Big Oak Inspiration

I’ll admit that I’ve been pondering that long distance flavor of bicycling called randonneuring. So when Bill “Big Oak” Lambert stopped in the DFW area as a part of his vacation travels, it was an excellent opportunity to pester him with questions.
We assembled a few DFW bicycle bloggers for a dinner meet-up. Bill and his wife, Alex, joined Paul of Doohickie, Chandra of GreenComotion, Steve of DFW Point-to-Point, Myles of Rat Trap Press, and myself to carry on some of our blog conversations in person. It was a rewarding evening that allowed us to strengthen relationships. There was even talk of a possible group ride in Fort Worth or Dallas.
After dinner Bill and Alex followed me back to my place way up north to spend the night. They must have been rather tired after a long day on the road, but they were charming conversationalists. Topics tended to not stray too far from dogs or bicycles, and that works pretty good in our house. Although Bill is a relatively new randonneur, he has already completed some impressive brevets. When I pressed him for suggestions, he responded with a kind of “aw shucks” answer that makes me believe I can do it too. He’s inspirational like that.
So I went out for a little while this afternoon riding the Quickbeam in the 18-22mph wind, and I wondered if I could actually complete a 200k ride. If I can find more time to ride, I might just try to find out.
Thanks, Bill and Alex, for stopping by, and safe travels on your return home. Y’all come back soon.
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9 thoughts on “Big Oak Inspiration

  1. I've thought about randonneuring. But the older I get the less I want to test my limits. I don't think I'd ever ride longer than a 300k. Once it gets into sleep deprivation I'm no longer interested. Check my blog later this evening or tomorrow. I hope to finally announce my plans for a long distance adventure this summer. Something more my speed.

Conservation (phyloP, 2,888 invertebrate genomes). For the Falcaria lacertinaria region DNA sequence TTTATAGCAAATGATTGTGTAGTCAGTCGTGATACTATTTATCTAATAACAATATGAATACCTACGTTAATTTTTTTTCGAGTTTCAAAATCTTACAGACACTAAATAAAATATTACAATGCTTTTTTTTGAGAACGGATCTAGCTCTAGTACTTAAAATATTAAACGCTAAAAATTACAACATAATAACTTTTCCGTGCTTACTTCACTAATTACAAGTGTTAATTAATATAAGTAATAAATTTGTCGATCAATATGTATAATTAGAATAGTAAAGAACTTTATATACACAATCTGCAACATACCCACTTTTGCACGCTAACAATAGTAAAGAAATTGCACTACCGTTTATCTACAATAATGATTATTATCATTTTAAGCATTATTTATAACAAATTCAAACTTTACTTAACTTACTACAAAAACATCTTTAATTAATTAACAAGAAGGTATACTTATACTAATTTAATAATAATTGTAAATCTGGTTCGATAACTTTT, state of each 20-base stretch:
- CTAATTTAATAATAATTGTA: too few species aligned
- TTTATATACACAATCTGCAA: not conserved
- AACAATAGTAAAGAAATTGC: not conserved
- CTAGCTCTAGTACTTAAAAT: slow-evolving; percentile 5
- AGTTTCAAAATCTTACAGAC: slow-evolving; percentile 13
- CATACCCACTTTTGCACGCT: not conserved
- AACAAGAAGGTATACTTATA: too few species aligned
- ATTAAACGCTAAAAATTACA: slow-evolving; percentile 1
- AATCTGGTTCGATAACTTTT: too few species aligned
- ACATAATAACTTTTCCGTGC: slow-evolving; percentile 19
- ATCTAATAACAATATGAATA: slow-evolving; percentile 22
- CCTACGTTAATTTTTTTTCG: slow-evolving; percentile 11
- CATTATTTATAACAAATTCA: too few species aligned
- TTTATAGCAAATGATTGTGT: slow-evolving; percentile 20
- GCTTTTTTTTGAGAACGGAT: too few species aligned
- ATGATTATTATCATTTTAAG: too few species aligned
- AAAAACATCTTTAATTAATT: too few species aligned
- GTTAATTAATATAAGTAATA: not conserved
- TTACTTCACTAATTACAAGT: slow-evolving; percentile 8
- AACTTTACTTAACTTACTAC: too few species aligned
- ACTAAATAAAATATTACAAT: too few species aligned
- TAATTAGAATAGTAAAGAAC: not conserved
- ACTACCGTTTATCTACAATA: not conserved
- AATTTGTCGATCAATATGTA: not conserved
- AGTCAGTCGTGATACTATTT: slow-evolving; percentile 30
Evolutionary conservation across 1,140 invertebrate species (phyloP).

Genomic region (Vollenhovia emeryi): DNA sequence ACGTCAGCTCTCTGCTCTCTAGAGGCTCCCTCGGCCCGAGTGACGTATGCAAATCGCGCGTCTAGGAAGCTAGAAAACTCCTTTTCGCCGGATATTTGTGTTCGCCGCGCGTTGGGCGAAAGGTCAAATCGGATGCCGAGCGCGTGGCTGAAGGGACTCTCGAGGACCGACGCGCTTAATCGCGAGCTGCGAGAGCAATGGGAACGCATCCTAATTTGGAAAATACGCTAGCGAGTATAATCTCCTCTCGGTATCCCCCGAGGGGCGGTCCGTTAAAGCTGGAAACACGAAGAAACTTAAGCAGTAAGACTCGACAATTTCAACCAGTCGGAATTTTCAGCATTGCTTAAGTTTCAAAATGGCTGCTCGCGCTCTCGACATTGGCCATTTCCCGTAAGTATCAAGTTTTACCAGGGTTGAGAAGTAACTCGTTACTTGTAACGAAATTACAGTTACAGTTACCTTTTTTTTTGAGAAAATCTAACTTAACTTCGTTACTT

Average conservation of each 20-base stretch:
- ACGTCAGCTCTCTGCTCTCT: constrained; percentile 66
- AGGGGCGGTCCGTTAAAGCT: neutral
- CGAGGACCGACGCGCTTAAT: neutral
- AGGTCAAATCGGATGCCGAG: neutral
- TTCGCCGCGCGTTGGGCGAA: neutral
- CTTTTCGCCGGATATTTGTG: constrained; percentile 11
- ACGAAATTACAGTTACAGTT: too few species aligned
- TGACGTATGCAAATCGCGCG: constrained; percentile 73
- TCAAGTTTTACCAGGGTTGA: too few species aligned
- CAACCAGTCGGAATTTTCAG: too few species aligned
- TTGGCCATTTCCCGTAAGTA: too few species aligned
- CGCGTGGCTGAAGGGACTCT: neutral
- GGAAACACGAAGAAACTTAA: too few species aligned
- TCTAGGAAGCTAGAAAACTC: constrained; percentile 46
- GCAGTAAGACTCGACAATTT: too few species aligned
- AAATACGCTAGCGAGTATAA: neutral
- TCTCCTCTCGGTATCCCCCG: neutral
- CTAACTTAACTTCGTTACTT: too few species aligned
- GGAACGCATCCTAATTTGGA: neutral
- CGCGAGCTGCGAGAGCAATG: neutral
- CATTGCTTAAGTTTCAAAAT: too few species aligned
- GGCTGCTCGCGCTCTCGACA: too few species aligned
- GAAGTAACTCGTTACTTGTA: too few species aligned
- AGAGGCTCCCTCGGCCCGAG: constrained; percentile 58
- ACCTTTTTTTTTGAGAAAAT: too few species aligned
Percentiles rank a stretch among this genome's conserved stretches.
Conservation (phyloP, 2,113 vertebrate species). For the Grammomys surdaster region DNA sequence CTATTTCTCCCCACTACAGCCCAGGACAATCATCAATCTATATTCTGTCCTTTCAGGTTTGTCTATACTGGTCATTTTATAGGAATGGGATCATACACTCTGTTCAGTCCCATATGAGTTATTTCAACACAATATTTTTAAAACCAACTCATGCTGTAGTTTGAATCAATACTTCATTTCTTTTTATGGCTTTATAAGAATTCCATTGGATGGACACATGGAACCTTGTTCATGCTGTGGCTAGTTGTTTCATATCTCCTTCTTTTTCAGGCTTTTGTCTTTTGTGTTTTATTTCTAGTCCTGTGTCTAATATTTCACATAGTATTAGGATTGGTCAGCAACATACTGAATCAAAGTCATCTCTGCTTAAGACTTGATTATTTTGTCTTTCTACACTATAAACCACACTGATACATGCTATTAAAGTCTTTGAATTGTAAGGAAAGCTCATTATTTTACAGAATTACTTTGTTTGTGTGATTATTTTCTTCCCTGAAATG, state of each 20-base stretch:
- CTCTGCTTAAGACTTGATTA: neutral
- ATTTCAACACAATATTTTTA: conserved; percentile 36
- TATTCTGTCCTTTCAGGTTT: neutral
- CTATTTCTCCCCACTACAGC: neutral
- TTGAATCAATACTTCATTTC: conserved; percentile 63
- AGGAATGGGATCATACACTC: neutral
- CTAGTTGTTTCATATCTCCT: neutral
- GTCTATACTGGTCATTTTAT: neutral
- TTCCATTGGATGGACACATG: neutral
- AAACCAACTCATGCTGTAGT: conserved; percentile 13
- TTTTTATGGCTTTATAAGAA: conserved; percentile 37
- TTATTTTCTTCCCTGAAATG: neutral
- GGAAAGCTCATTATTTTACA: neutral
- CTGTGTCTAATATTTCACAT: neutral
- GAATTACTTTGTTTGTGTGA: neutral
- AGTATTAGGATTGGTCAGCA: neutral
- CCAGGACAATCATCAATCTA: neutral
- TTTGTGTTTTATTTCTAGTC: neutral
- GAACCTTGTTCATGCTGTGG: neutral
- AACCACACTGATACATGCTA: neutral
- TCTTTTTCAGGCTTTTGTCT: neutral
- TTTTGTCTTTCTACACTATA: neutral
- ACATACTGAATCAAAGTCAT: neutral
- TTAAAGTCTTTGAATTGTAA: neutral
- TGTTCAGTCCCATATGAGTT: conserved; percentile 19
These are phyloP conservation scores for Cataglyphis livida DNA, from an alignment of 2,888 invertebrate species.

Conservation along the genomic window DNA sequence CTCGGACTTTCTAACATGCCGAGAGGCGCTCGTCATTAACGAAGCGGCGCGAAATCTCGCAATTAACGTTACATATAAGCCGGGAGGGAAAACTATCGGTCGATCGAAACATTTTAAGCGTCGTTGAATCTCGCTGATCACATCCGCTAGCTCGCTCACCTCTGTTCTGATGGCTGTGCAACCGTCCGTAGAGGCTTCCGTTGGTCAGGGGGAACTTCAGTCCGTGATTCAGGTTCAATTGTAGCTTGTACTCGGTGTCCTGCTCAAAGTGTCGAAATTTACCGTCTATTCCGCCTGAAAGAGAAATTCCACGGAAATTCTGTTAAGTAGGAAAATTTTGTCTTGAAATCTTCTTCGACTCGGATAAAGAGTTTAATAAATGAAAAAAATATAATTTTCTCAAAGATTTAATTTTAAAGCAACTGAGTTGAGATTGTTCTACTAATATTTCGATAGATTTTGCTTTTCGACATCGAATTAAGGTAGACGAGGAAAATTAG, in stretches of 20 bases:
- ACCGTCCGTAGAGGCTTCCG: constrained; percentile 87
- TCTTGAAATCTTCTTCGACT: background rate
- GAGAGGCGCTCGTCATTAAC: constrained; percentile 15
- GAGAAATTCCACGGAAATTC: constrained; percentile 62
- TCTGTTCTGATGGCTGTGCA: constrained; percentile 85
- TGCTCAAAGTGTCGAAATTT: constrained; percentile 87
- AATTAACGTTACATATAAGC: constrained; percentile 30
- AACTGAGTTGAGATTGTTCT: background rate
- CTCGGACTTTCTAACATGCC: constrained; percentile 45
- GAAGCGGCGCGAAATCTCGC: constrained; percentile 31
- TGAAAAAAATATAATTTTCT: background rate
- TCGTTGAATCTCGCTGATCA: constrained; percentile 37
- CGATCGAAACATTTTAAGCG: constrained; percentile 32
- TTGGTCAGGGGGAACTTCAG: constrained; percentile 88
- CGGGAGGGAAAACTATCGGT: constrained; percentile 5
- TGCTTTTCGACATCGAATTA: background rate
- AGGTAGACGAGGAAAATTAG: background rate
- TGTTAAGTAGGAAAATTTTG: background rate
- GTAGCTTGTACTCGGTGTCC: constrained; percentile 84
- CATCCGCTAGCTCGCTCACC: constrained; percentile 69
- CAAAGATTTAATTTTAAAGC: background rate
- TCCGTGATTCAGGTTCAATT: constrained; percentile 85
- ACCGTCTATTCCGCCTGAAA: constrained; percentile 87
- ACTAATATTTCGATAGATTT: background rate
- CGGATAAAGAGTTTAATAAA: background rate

2. Doug, I think I'm exactly where you are. I like the idea of a nice long bike ride, but sleep deprivation steps outside the realm of fun for me. Credit card touring might be a better match. Maybe your upcoming post will have a strong appeal for me.

  3. Chris, thank you for having us! Stopping at your place was a great part of our trip. I'm sure you'll have no trouble making the transition to brevets. And even if you don't want to do longer brevets, the Lone Star Randonneurs has a whole bunch of 200K brevets scattered throughout the year – http://www.rusa.org/cgi-bin/eventsearch_PF.pl.I believe you'll really enjoy the company of the folks riding those events.

  4. Having ridden one ride with @BigOak courtesy of @Apertome, I attest live and well of the fortuitous bonds of the cycling brotherhood. Good guy and very pleasant ride companion.

  5. Careful Chris, it can be addictive. The "well I rode a … but I would never do a …" seems, in my very brief experience to increase by one ride length each year.

  6. Ah, the slippery slope of randonneuring! After making excuses for the last couple years, I took the plunge and did my first Populaire (100k) in November. (It doesn't help that every year I befriend a few more randonneurs.) Now I'm looking at doing more. There's another 100k in two weeks, and after that the season really starts to pick up.Right now I'm with Doug on the limits of randonneuring for me. 300k is about as much as I'd want to do in the foreseeable future. But who knows how I'll feel after I have a few of those under my belt?

  7. Pondero, a few years ago I did a populaire sponsored by the Seattle Intl Randos. It helped that it started and ended in my part of the city, it did not help that it was very hilly but me and my Clydesdale rear end got through it. The next year I did a self directed 100k around lake Washington which was much more fun. Point being if a Clydesdale wannbe like me can do it I am sure you will have no problem especially not on your lovely H. Homer Hislen.

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